Answer to Case

Let’s look at the data a little more closely. Follow along with the numbers on the graphic:

Let’s begin with the CBC:

1. Acquired microcytosis, thus not thalassemia (unless acquired HbH). Iron deficiency (ID) most likely, though cannot r/u anemia of inflammation based on just the MCV.

2. Hypochromia (low MCHC) concomitant with the microcytosis, most c/w ID.

3. On this date patient has microcytic hypochromic anemia…

4. … and presents with fatigue and pica, again highly suggestive of ID.

5. RDW increases as the MCV normalizes, c/w effects of iron supplementation.

Now let’s look at the iron indices:

6) Very high TIBC and low Fe/TSAT, classic for iron deficiency. But ferritin is elevated. As a general rule iron deficiency is NOT present if the ferritin is > 100 ng/ml with RARE exceptions (chronic kidney disease, ferritin leak or hereditary hyperferritinaemia-cataract syndrome [HHCS]).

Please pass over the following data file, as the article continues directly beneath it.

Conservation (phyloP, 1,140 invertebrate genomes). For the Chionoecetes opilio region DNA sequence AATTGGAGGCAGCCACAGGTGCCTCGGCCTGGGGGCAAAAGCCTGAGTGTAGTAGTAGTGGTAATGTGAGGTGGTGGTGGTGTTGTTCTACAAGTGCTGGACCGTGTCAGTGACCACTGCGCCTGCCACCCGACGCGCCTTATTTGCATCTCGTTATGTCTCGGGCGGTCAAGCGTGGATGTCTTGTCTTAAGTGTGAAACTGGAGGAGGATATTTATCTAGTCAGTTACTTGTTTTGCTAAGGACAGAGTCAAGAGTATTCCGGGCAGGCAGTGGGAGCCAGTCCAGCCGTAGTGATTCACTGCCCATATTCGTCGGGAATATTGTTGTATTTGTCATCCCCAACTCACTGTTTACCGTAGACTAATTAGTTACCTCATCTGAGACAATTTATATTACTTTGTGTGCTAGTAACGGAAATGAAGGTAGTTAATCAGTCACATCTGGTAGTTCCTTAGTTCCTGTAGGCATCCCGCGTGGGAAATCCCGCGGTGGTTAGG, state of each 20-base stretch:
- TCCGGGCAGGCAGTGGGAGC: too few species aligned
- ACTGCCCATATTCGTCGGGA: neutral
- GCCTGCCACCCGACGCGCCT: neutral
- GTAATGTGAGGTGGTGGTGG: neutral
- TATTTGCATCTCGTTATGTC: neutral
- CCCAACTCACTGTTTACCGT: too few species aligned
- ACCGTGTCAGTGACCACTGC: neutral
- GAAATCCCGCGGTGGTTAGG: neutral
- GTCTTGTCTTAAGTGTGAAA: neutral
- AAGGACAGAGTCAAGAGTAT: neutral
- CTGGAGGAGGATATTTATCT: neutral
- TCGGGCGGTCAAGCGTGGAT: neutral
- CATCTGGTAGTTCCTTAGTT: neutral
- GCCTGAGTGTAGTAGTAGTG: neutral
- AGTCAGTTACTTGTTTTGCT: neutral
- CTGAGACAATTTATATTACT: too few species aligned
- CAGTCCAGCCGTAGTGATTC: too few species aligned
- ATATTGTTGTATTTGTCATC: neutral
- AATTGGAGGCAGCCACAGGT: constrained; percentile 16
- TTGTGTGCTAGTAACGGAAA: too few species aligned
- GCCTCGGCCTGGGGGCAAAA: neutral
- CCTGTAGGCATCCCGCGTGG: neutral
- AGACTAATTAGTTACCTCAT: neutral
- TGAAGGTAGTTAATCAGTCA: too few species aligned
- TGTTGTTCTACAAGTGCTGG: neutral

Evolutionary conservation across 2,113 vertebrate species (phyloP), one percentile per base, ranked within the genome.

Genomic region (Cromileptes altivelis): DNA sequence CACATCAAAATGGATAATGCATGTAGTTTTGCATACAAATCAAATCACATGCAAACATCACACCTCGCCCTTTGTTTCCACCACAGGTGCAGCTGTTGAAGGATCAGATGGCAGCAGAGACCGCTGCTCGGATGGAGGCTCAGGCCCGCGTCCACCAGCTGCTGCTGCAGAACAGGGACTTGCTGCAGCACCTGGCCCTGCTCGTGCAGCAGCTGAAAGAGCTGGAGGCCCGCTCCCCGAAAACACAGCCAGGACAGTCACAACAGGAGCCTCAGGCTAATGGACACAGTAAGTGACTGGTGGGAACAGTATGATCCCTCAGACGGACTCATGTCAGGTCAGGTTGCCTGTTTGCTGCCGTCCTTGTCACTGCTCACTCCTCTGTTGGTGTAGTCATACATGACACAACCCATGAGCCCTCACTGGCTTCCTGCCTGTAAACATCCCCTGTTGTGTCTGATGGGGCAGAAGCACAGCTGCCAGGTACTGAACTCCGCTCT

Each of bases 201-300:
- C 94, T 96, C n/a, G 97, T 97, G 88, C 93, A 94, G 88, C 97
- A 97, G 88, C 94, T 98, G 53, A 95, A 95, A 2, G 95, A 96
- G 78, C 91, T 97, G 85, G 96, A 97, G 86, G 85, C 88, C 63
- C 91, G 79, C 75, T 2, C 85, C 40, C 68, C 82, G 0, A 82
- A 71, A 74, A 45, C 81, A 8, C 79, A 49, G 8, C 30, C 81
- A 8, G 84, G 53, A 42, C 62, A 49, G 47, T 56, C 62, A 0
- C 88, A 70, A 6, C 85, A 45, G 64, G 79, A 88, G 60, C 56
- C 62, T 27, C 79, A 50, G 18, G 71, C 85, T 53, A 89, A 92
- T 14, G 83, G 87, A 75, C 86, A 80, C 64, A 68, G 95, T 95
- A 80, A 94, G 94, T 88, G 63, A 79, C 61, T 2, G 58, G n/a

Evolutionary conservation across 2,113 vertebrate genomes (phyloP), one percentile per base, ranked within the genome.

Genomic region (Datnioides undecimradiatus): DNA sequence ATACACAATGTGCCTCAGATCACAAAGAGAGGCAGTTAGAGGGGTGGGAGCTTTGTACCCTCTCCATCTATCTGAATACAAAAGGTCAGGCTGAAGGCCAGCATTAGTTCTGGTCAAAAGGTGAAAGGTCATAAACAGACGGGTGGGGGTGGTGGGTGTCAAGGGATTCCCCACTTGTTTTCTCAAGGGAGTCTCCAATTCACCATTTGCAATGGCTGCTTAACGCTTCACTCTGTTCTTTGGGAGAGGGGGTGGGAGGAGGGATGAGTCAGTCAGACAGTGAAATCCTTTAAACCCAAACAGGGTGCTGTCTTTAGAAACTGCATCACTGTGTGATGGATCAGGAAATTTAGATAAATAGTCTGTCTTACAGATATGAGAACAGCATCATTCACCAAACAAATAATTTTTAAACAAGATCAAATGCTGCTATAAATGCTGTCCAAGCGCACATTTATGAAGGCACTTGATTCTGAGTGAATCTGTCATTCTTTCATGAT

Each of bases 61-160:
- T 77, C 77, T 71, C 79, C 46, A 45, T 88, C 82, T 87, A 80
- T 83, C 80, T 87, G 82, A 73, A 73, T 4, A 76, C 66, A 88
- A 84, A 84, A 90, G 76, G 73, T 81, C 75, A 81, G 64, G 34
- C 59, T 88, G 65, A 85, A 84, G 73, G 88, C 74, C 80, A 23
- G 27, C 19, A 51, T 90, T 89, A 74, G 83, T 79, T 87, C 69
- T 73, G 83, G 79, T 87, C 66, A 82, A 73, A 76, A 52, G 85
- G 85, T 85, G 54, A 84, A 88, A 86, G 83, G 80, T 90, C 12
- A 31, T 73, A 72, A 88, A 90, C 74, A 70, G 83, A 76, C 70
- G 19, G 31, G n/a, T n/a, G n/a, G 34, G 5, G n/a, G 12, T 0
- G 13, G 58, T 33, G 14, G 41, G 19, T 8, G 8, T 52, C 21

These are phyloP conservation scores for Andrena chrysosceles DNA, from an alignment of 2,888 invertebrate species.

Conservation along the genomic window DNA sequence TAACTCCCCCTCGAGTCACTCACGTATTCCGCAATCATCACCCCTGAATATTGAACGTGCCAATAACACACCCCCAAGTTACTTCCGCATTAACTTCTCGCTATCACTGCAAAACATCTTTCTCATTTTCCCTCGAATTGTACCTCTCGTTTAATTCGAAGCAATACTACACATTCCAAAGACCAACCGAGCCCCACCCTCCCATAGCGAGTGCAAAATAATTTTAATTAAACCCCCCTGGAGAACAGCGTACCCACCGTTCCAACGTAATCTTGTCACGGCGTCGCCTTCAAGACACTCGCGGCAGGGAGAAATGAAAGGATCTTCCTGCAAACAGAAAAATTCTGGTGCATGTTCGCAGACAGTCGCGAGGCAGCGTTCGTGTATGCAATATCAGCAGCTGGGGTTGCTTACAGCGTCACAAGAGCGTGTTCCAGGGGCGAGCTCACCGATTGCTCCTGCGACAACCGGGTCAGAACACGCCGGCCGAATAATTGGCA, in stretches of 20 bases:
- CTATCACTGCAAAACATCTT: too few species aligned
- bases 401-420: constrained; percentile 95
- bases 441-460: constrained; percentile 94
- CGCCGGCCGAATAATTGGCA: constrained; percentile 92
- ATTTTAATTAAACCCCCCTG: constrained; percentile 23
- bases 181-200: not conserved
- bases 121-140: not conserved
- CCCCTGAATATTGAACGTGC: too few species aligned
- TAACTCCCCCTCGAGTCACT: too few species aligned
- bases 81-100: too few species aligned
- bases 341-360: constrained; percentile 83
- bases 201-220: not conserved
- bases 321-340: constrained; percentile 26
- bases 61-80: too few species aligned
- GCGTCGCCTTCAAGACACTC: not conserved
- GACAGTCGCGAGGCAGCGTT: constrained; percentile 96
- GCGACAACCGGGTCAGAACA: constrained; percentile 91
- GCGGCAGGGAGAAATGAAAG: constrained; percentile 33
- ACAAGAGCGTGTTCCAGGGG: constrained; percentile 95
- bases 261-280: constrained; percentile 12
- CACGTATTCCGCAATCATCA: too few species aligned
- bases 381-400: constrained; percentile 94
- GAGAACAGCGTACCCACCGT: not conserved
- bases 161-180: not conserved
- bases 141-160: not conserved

7) Serum ferritin levels over time reveal chronic hyperferritinemia. This argues against ferritin leak (which occurs in setting of acute cell damage as occurs in in acute hepatitis). Absolute ID has been reported in CKD with ferritins in the hundreds, but not this high.

Why is the ferritin high in HHCS? Because there is a mutation in the IRE of the ferritin L chain gene that renders the mRNA impervious to iron levels in the cell. L chain expression is constitutively active, leading to elevated serum ferritin (in absence of iron overload)!

So, these lab data alone are sufficient to arrive at a tentative diagnosis of HHCS.

This patient did indeed have HHCS. And we proved that she was iron deficient in 2018 based on a markedly elevated zinc protoporphyrin. She was treated with iron, and her symptoms resolved.